January 13, 2019 + The First Sunday after Epiphany
Holy Eucharist Rite II at 10:30 a.m. sung by the Adult Choir, sermon by the Rev’d Susan Pinkerton.
Worship at Home:
Click here: Service Bulletin – Sermon Text
Voluntary Adagio from Symphony No. 5 Charles-Marie Widor (1844-1937)
Processional Hymn 76 On Jordan’s bank the Baptist’s cry Winchester New
Sequence Hymn 513 Like the murmur of the dove’s song Bridegroom
Offertory Anthem Like as the hart desireth the waterbrooks Herbert Howells (1892-1983)
Words: Psalm 42: 1-3
Like as the hart desireth the waterbrooks,
so longeth my soul after thee, O God.
My soul is athirst for God,
yea, even for the living God.
When shall I come to appear before the presence of God?
My tears have been my meat day and night,
while they daily say unto me,
“Where is now thy God?”
A powerful, pleading “where is my God” is the central message of the Howells Psalm setting, but even more powerful is the imagery of the deer in placid fields, yet thirsty. From the first notes of the introduction, the listener is drawn into a musical landscape, which sounds as if it was already in progress long before we began hearing it.
Sanctus S130 Franz Schubert (1797-1828)
Fraction anthem S164 Jesus, lamb of God Franz Schubert
Communion Motet Tota pulchra es Maria Maurice Duruflé (1902-1986)
Words: Latin, 4th Century, sung by the women of the choir.
Tota pulchra es, Maria,
Et macula originalis non est in Te.
Tu gloria Ierusalem,
Tu laetitia Israel,
Tu honorificentia populi nostri.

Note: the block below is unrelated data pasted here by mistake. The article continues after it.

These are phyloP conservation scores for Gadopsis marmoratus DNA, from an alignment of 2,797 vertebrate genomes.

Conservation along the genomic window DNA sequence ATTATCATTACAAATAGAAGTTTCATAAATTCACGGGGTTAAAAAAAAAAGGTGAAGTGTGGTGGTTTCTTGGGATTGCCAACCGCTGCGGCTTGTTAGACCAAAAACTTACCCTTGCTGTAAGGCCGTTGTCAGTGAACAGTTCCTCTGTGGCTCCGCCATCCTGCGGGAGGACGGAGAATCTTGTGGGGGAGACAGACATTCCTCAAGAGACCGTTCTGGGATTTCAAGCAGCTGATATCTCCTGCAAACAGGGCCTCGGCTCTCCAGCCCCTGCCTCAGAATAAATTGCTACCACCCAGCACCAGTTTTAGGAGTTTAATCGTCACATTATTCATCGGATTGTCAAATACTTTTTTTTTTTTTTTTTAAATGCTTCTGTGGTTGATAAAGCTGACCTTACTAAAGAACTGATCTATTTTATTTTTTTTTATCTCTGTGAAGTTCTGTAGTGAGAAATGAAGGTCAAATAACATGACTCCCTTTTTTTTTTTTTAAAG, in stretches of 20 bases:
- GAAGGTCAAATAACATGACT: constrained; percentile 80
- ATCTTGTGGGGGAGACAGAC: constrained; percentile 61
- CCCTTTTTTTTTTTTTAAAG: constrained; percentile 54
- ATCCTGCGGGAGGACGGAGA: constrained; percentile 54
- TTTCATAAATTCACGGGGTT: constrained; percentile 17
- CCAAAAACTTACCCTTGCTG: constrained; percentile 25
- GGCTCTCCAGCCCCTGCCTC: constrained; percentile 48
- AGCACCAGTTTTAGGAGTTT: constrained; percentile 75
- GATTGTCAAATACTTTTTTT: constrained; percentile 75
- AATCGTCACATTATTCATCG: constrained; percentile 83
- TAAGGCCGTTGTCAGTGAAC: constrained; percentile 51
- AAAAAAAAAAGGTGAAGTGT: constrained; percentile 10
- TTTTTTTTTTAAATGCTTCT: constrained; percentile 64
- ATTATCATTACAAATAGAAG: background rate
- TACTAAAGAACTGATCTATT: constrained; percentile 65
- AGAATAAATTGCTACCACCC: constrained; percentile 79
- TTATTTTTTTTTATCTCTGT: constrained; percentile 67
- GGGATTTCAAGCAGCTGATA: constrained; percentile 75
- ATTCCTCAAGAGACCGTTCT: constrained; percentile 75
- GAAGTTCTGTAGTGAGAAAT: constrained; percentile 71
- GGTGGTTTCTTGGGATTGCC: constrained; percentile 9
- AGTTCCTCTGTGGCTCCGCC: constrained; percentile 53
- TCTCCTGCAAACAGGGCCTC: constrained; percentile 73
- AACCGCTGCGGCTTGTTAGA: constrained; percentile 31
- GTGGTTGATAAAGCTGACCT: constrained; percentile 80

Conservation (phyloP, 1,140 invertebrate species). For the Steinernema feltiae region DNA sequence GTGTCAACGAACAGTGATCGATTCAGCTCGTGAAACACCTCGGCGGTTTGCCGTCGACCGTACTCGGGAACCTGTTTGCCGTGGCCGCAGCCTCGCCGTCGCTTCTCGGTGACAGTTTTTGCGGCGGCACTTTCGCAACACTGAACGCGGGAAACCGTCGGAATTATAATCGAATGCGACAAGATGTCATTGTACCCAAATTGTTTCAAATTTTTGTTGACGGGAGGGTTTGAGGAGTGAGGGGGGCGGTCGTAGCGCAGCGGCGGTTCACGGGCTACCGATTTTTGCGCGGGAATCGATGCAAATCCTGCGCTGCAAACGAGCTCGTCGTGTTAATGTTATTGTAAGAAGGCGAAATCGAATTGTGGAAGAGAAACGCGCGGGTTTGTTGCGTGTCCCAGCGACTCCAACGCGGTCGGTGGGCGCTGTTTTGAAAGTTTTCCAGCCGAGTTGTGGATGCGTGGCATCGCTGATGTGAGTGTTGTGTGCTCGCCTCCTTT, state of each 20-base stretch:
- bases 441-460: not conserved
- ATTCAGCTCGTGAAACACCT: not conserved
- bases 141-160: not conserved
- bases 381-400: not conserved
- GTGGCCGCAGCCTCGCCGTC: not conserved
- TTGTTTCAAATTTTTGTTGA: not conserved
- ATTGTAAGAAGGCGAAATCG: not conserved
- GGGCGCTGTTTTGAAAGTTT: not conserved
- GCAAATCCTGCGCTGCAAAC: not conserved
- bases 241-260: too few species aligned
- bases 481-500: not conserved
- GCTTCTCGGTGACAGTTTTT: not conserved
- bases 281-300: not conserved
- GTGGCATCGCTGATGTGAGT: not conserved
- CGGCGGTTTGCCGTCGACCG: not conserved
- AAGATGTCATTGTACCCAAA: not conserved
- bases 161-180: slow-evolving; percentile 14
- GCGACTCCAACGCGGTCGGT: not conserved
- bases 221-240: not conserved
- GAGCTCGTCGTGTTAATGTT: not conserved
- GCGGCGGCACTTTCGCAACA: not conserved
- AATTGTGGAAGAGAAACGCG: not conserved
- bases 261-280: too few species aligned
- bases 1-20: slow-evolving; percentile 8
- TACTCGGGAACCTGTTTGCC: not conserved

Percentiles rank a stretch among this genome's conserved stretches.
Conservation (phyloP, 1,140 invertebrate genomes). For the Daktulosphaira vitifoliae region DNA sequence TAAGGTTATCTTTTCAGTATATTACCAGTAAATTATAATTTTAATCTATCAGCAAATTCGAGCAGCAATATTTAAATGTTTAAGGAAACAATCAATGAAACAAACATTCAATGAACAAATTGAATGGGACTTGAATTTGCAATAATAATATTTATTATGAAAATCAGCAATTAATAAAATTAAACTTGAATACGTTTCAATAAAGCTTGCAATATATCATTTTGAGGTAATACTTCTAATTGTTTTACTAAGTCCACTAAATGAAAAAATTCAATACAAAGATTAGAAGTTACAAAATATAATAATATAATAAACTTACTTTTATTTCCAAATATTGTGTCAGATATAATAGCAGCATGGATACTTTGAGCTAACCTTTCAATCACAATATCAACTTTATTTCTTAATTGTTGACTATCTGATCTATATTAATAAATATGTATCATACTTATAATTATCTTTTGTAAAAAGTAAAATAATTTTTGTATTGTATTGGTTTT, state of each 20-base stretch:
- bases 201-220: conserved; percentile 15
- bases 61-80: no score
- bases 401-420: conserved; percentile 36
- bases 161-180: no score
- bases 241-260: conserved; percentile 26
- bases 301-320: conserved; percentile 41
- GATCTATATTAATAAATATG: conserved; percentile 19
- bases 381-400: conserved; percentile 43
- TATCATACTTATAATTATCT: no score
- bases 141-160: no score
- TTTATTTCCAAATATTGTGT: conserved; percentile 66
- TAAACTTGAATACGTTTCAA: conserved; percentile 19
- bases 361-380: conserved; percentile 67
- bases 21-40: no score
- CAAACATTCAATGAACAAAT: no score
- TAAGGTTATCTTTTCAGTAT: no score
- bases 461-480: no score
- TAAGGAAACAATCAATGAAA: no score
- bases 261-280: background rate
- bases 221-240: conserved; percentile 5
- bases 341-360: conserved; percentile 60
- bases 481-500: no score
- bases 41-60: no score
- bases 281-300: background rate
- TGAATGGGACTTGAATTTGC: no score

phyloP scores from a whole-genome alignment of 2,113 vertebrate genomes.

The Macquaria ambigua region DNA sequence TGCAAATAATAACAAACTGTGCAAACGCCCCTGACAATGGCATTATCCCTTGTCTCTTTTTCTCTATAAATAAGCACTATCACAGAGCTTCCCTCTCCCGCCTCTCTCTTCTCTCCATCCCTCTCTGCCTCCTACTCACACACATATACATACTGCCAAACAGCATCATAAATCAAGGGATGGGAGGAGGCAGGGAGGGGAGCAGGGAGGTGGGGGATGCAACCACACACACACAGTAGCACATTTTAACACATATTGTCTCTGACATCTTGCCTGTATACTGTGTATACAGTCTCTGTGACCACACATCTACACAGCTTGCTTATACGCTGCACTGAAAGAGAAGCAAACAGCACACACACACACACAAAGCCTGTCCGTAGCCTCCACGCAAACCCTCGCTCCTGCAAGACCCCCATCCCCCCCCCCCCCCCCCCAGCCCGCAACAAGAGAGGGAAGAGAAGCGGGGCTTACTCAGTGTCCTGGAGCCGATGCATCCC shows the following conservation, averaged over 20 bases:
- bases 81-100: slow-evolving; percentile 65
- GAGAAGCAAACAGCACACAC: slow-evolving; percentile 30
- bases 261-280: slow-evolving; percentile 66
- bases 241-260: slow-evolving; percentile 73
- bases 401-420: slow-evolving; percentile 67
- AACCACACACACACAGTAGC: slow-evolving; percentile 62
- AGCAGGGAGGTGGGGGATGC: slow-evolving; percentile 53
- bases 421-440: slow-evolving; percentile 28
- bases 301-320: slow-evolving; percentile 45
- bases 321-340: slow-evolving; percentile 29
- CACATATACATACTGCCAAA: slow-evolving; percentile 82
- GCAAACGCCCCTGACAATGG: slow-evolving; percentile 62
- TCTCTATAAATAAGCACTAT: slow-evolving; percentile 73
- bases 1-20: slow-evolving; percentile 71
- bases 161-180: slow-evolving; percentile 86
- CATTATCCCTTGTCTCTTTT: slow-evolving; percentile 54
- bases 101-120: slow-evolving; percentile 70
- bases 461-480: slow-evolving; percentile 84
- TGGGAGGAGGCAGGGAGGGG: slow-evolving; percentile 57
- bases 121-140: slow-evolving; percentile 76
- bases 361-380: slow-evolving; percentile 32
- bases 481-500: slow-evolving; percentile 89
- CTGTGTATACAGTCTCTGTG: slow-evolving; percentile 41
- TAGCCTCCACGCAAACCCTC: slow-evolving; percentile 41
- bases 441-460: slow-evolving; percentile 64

Tu advocata peccatorum.
O Maria, Virgo prudentissima,
Ora pro nobis,
Intercede pro nobis.,
Ad Dominum Iesum Christum.
You are all beautiful, Mary,
and the original stain (of sin) is not in you.
You are the glory of Jerusalem,
you are the joy of Israel,
you give honour to our people.
You are an advocate of sinners.
O Mary, Virgin most intelligent,
Mother most merciful.
Pray for us,
Plead for us,
To the Lord Jesus Christ.
Hymn in Procession Shall we gather at the river At the River
Voluntary Fugue in D minor Dieterich Buxtehude (1637-1707)
Buxtehude’s Toccatas are very different from the French Toccatas, made famous by Widor. Written in a free style in many tiny sections, each passing phrase brings on higher and more intense emotion. Presented today is the final fugue from one of these great works. Buxtehude was one of Bach’s mentors, and, after traveling to North Germany to study with him, Bach was nearly fired from his own church position for playing music that was too “out there.”